The Effectiveness Of Urban Gardening

There are several reasons why urban gardens using containers are effective:
1. They enable us to practice “intensive” gardening method through maximum utilization of limited space.
2. It is easy to practice “intercropping” (planting a variety of plants in one container) which ensures the health of plants due to diversity.
3. It is possible to “conserve” both soil and water as containers prevent run offs of soil and excessive watering.
4. Urban gardens “make use of urban wasteland” (vacant lots, brown fields, unused parking lots, and roof tops)
5. Urban gardening provides “meaningful employment” for persons with limited skills and formal education.
6. Establishing and maintaining an urban garden are very “inexpensive”.
7. Urban gardens provide creative ways to “recycle” old tires and other containers that otherwise would be thrown into landfills.
8. Churches and social service organizations can use urban gardening to “rehabilitate, create income generation projects, and provide therapy.

Wading Pool Garden's

The plastic wading pool is the most cost-efficient container available. A 4 – 6 ft diameter pool of 12 - 15 inches deep, provide a decent size growing area and costs under $10. They are known to last for more than 6 years in harsh climate regions like Chicago. The topsoil, peat moss, and manure that fill the pool can be bought for under $20.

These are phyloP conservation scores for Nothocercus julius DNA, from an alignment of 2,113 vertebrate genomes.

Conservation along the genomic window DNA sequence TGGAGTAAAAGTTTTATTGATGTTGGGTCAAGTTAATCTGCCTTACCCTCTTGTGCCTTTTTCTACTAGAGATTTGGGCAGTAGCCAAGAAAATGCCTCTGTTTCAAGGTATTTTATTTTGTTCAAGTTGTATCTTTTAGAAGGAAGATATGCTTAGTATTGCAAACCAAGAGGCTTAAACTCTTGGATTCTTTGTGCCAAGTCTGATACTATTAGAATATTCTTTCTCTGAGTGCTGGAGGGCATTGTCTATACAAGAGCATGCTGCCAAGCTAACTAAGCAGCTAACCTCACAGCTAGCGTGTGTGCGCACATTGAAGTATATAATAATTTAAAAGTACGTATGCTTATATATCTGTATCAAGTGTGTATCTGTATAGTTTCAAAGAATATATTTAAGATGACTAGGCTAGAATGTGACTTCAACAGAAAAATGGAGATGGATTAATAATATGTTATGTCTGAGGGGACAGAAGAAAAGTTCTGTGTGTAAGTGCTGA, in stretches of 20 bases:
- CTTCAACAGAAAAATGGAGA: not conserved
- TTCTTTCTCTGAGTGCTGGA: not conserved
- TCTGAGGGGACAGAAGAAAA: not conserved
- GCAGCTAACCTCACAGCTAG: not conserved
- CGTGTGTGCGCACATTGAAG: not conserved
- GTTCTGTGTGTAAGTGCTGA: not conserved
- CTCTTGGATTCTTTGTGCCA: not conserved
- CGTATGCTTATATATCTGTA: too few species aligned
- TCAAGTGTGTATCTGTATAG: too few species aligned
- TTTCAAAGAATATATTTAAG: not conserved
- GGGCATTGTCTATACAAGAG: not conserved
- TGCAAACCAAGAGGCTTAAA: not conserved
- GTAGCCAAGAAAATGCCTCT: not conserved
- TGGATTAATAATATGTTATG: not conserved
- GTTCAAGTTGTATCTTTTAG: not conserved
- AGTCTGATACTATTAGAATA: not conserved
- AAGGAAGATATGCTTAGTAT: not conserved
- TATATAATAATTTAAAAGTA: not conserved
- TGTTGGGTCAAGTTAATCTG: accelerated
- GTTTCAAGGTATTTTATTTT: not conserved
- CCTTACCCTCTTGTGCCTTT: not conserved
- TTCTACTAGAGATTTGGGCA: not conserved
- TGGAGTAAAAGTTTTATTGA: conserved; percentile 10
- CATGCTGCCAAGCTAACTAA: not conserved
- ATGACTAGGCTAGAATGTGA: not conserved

Wading pools can be placed in any area that could not be used for conventional gardens, such as rooftops, black tops, along fences and railroad tracks.

On contaminated surfaces, such as brown fields, vacant lots and abandoned industrial sites, wading pools can be used to isolate the growing medium from contamination.

Wading Pool Garden Preparation

Take any wading pool and carefully drill ¾ to 1 inch holes every 12 to 18 inches around the circumference of the pool 2 inches above the base of the pool. These holes will drain excess water and the space above 2 inches from the bottom of the pools will hold excess water and keep the soil moist for a longer period.

Do not fill the pool with growing medium (mixture of top soil, peat moss and compost) all the way to the rim of the pool. Leave about 2 inches space from the rims so that water may not overflow and cause soil loss. You can add more growing media as the soil starts to settle and the depth decrease over the duration of growing season.

You can use either seeds or seedlings and follow the instruction on the seed packets and seedling containers for distances between the plants. Plants need space to grow and produce good yield and therefore it is necessary to provide sufficient space between various plants.